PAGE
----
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MissChloe's Latest Activity

  1. MissChloe

    ICU Patient Ratios

    CVICU nurse here. All vents are 1:2 or 1:1 if critical. We do have 1:3 assignments on our floor but not the really critical and/or vented patients.
  2. MissChloe

    CVICU and stepdown beds together

    I work in basically what you are describing, we call it something different but it's a combo of cardiac ICU with stepdown beds as well. CV surgical pts stay in the same room from admission to discharge. We also take non-surgical cardiac ICU pts and often but not always keep them to discharge as well. We do have a tele floor that we occasionally send patients to. Anyway, as a new grad starting there, I didn't/don't take the critical pts (no new vents on my own, for example) yet. But I'm definitely working up in what I'm able to take; I've been here about 10 months now. My guess is that all the positions on that floor are labeled CVICU (ours are) but the stepdown manager interviewed you because that is who you'll be working for for at least a year. For the CCRN application, I'm not sure but I'm actually trying to find that out for myself so I'll update if I learn anything.
  3. MissChloe

    Need some New Grad advice:(

    Best of luck with the interview. I also want to point out that we actually have a pretty good new grad job market here in Maine (I'm a new grad here, too). Have you considered working here for a year or two, and then trying to apply again for a job down south? Then you'll have that all important experience to get your foot in the door.
  4. MissChloe

    Did Grey's Anatomy Get It Right With The Superhero Pose?

    We actually were taught about this in my nursing classes by one of our professors. She was fantastic, always up on the newest research, and I was so excited when I saw it on Grey's after we had learned about it!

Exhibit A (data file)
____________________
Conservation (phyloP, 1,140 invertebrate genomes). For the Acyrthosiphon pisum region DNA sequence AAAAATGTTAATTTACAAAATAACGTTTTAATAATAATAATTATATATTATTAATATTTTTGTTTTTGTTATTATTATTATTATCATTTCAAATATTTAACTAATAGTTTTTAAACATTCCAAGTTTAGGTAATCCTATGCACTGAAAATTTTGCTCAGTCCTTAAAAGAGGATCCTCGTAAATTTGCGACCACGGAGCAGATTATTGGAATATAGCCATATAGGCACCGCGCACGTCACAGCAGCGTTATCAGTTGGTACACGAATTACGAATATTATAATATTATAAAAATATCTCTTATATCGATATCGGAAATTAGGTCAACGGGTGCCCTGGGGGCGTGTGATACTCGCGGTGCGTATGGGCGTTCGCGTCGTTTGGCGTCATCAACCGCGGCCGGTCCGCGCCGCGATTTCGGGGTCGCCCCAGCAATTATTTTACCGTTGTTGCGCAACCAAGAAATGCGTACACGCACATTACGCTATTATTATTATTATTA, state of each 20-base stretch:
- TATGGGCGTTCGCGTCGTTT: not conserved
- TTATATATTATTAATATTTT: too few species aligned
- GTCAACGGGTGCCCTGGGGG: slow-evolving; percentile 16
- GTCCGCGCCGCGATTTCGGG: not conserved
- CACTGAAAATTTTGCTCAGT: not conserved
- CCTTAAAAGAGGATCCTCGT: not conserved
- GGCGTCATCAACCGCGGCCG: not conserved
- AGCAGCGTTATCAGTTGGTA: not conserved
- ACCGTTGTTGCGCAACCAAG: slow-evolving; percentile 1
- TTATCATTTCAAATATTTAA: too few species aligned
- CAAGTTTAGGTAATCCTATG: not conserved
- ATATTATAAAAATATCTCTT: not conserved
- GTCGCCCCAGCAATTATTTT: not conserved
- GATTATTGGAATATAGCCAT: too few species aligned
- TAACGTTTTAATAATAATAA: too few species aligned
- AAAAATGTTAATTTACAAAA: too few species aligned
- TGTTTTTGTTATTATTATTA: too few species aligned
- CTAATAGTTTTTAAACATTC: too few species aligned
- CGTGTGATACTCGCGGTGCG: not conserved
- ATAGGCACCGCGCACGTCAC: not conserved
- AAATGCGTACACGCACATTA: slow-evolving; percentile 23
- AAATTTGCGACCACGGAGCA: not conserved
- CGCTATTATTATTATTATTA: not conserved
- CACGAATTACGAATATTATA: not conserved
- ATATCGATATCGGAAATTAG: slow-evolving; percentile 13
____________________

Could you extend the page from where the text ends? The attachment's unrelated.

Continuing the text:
5. MissChloe

    Tote bags

    I am about to start my first job as an RN, and I'm looking for the perfect tote bag. I need a sweater, my lunch bag/box, my wallet and keys and phone, my stethoscope/scissors/tape, clipboard, pens, and room for whatever else I might need to slip in. I like organizer pockets but not too many. Does anyone have one they really like?
  6. MissChloe

    How common are grants/scholarships?

    I'm another second degree student. I wasn't able to get any financial assistance until this year because I had to report my parents' income, but this year, I was able to get several scholarships. They are merit scholarships so I would recommend you do your best to keep your GPA up and apply to any and all scholarships available to you if you want to avoid loans. There aren't as many non-merit based scholarships available, at least at my school.
  7. I'm really hoping that the OP meant a figurative picture of what it's like to have your degree, not a literal photo of a diploma. I hope.
  8. MissChloe

    Ebola Nursing Survey: to Quarantine or Not to Quarantine

    Never mind the fact that there are only 4,000 people in Fort Kent and any movie theater (or other public place) she goes to is very unlikely to be crowded...
  9. MissChloe

    Postpartum DVT nursing interventions

    Thank you guys! I think I'm probably going to go with D, but 650mg isn't outside the adult dosage for aspirin, and the question does say she has tenderness. I'm just thinking that's more for prevention than immediate treatment.
  10. I've been given the following question: A patient is 3 days postoperative from a cesarean birth. She has tenderness, localized heat, and redness of the left leg. She is afebrile. As a result of these symptoms, she most likely will be: a)Allowed to ambulate freely. b)Given aspirin 650 by mouth. c)Given Methergine IM. d)Placed on bed rest. My textbook doesn't have any of those options discussed in the text at all, really. I'm leaning toward the aspirin, but everything I can find about anti-coagulation therapy for DVT talks about IV heparin and the like. I have pretty much eliminated the Methergine. I don't think she'd be allowed to ambulate freely because at this point the clot has already developed and might dislodge, though when I tried to Google that it seemed like that is an outdated recommendation. It could be the bed rest, at least until whatever anti-coagulation she's given has cleared the clot, but I'm not sure. Can anyone help point me in the right direction? (For what it's worth, just because it's not in my textbook means nothing, we have the worst text for this class in the history of all textbooks!)